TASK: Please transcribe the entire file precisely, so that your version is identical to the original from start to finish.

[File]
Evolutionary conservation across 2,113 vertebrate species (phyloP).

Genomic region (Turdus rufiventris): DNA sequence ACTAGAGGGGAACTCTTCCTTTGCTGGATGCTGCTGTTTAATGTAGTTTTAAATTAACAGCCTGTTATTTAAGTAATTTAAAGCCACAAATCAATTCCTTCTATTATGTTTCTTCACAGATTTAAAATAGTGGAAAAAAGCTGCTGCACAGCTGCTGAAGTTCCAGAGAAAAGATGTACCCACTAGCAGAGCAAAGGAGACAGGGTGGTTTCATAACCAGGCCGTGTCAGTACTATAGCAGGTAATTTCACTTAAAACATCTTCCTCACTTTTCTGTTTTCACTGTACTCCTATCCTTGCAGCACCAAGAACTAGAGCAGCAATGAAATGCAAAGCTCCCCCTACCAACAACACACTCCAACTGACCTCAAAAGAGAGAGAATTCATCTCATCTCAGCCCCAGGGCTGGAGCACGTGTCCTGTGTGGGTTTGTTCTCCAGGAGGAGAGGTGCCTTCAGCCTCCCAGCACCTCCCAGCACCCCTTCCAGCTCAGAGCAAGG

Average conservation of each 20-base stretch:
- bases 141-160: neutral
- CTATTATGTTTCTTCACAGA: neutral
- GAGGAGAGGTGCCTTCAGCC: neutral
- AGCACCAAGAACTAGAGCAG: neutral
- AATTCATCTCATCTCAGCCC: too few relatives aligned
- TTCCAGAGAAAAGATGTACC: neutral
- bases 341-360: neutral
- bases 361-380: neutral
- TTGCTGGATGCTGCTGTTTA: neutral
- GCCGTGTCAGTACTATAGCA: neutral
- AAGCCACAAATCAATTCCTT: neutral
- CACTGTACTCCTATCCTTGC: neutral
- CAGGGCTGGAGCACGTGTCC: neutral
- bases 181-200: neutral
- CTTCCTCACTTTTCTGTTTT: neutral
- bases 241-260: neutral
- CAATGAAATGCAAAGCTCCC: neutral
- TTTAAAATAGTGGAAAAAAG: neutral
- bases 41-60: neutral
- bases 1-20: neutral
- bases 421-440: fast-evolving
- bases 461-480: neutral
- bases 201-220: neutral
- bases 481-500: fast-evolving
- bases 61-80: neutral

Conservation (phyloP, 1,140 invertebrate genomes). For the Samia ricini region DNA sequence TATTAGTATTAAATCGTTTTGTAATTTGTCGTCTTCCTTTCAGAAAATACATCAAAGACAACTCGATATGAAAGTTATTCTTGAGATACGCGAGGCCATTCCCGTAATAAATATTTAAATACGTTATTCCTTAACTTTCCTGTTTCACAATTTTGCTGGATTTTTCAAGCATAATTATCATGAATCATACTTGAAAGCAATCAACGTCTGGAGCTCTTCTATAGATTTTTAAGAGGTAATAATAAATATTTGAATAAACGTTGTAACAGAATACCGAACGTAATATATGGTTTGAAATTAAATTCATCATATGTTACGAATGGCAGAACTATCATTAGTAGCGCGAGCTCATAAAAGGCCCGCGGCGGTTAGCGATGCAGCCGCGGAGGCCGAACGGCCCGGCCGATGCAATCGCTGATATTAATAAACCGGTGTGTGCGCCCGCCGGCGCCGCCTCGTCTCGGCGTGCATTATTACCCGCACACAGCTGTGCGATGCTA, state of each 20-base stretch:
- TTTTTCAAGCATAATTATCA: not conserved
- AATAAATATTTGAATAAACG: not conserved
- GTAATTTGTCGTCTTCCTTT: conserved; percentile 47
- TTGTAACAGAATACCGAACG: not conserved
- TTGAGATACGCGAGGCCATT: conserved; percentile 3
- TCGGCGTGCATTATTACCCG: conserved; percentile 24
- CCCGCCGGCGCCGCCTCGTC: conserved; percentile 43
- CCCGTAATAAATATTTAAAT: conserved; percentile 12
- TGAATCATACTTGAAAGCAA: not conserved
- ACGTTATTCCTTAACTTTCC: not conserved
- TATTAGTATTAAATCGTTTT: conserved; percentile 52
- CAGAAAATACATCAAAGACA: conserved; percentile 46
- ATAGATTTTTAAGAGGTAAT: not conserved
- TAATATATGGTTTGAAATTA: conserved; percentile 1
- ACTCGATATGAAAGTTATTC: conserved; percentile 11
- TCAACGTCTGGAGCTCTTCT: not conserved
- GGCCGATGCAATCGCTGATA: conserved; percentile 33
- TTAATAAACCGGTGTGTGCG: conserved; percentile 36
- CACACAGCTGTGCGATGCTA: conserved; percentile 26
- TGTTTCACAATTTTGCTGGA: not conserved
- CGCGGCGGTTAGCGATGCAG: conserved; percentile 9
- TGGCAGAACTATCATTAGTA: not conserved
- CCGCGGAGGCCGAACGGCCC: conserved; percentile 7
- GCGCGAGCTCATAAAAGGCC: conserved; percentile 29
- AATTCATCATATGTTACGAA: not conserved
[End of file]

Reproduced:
Evolutionary conservation across 2,113 vertebrate species (phyloP).

Genomic region (Turdus rufiventris): DNA sequence ACTAGAGGGGAACTCTTCCTTTGCTGGATGCTGCTGTTTAATGTAGTTTTAAATTAACAGCCTGTTATTTAAGTAATTTAAAGCCACAAATCAATTCCTTCTATTATGTTTCTTCACAGATTTAAAATAGTGGAAAAAAGCTGCTGCACAGCTGCTGAAGTTCCAGAGAAAAGATGTACCCACTAGCAGAGCAAAGGAGACAGGGTGGTTTCATAACCAGGCCGTGTCAGTACTATAGCAGGTAATTTCACTTAAAACATCTTCCTCACTTTTCTGTTTTCACTGTACTCCTATCCTTGCAGCACCAAGAACTAGAGCAGCAATGAAATGCAAAGCTCCCCCTACCAACAACACACTCCAACTGACCTCAAAAGAGAGAGAATTCATCTCATCTCAGCCCCAGGGCTGGAGCACGTGTCCTGTGTGGGTTTGTTCTCCAGGAGGAGAGGTGCCTTCAGCCTCCCAGCACCTCCCAGCACCCCTTCCAGCTCAGAGCAAGG

Average conservation of each 20-base stretch:
- bases 141-160: neutral
- CTATTATGTTTCTTCACAGA: neutral
- GAGGAGAGGTGCCTTCAGCC: neutral
- AGCACCAAGAACTAGAGCAG: neutral
- AATTCATCTCATCTCAGCCC: too few relatives aligned
- TTCCAGAGAAAAGATGTACC: neutral
- bases 341-360: neutral
- bases 361-380: neutral
- TTGCTGGATGCTGCTGTTTA: neutral
- GCCGTGTCAGTACTATAGCA: neutral
- AAGCCACAAATCAATTCCTT: neutral
- CACTGTACTCCTATCCTTGC: neutral
- CAGGGCTGGAGCACGTGTCC: neutral
- bases 181-200: neutral
- CTTCCTCACTTTTCTGTTTT: neutral
- bases 241-260: neutral
- CAATGAAATGCAAAGCTCCC: neutral
- TTTAAAATAGTGGAAAAAAG: neutral
- bases 41-60: neutral
- bases 1-20: neutral
- bases 421-440: fast-evolving
- bases 461-480: neutral
- bases 201-220: neutral
- bases 481-500: fast-evolving
- bases 61-80: neutral

Conservation (phyloP, 1,140 invertebrate genomes). For the Samia ricini region DNA sequence TATTAGTATTAAATCGTTTTGTAATTTGTCGTCTTCCTTTCAGAAAATACATCAAAGACAACTCGATATGAAAGTTATTCTTGAGATACGCGAGGCCATTCCCGTAATAAATATTTAAATACGTTATTCCTTAACTTTCCTGTTTCACAATTTTGCTGGATTTTTCAAGCATAATTATCATGAATCATACTTGAAAGCAATCAACGTCTGGAGCTCTTCTATAGATTTTTAAGAGGTAATAATAAATATTTGAATAAACGTTGTAACAGAATACCGAACGTAATATATGGTTTGAAATTAAATTCATCATATGTTACGAATGGCAGAACTATCATTAGTAGCGCGAGCTCATAAAAGGCCCGCGGCGGTTAGCGATGCAGCCGCGGAGGCCGAACGGCCCGGCCGATGCAATCGCTGATATTAATAAACCGGTGTGTGCGCCCGCCGGCGCCGCCTCGTCTCGGCGTGCATTATTACCCGCACACAGCTGTGCGATGCTA, state of each 20-base stretch:
- TTTTTCAAGCATAATTATCA: not conserved
- AATAAATATTTGAATAAACG: not conserved
- GTAATTTGTCGTCTTCCTTT: conserved; percentile 47
- TTGTAACAGAATACCGAACG: not conserved
- TTGAGATACGCGAGGCCATT: conserved; percentile 3
- TCGGCGTGCATTATTACCCG: conserved; percentile 24
- CCCGCCGGCGCCGCCTCGTC: conserved; percentile 43
- CCCGTAATAAATATTTAAAT: conserved; percentile 12
- TGAATCATACTTGAAAGCAA: not conserved
- ACGTTATTCCTTAACTTTCC: not conserved
- TATTAGTATTAAATCGTTTT: conserved; percentile 52
- CAGAAAATACATCAAAGACA: conserved; percentile 46
- ATAGATTTTTAAGAGGTAAT: not conserved
- TAATATATGGTTTGAAATTA: conserved; percentile 1
- ACTCGATATGAAAGTTATTC: conserved; percentile 11
- TCAACGTCTGGAGCTCTTCT: not conserved
- GGCCGATGCAATCGCTGATA: conserved; percentile 33
- TTAATAAACCGGTGTGTGCG: conserved; percentile 36
- CACACAGCTGTGCGATGCTA: conserved; percentile 26
- TGTTTCACAATTTTGCTGGA: not conserved
- CGCGGCGGTTAGCGATGCAG: conserved; percentile 9
- TGGCAGAACTATCATTAGTA: not conserved
- CCGCGGAGGCCGAACGGCCC: conserved; percentile 7
- GCGCGAGCTCATAAAAGGCC: conserved; percentile 29
- AATTCATCATATGTTACGAA: not conserved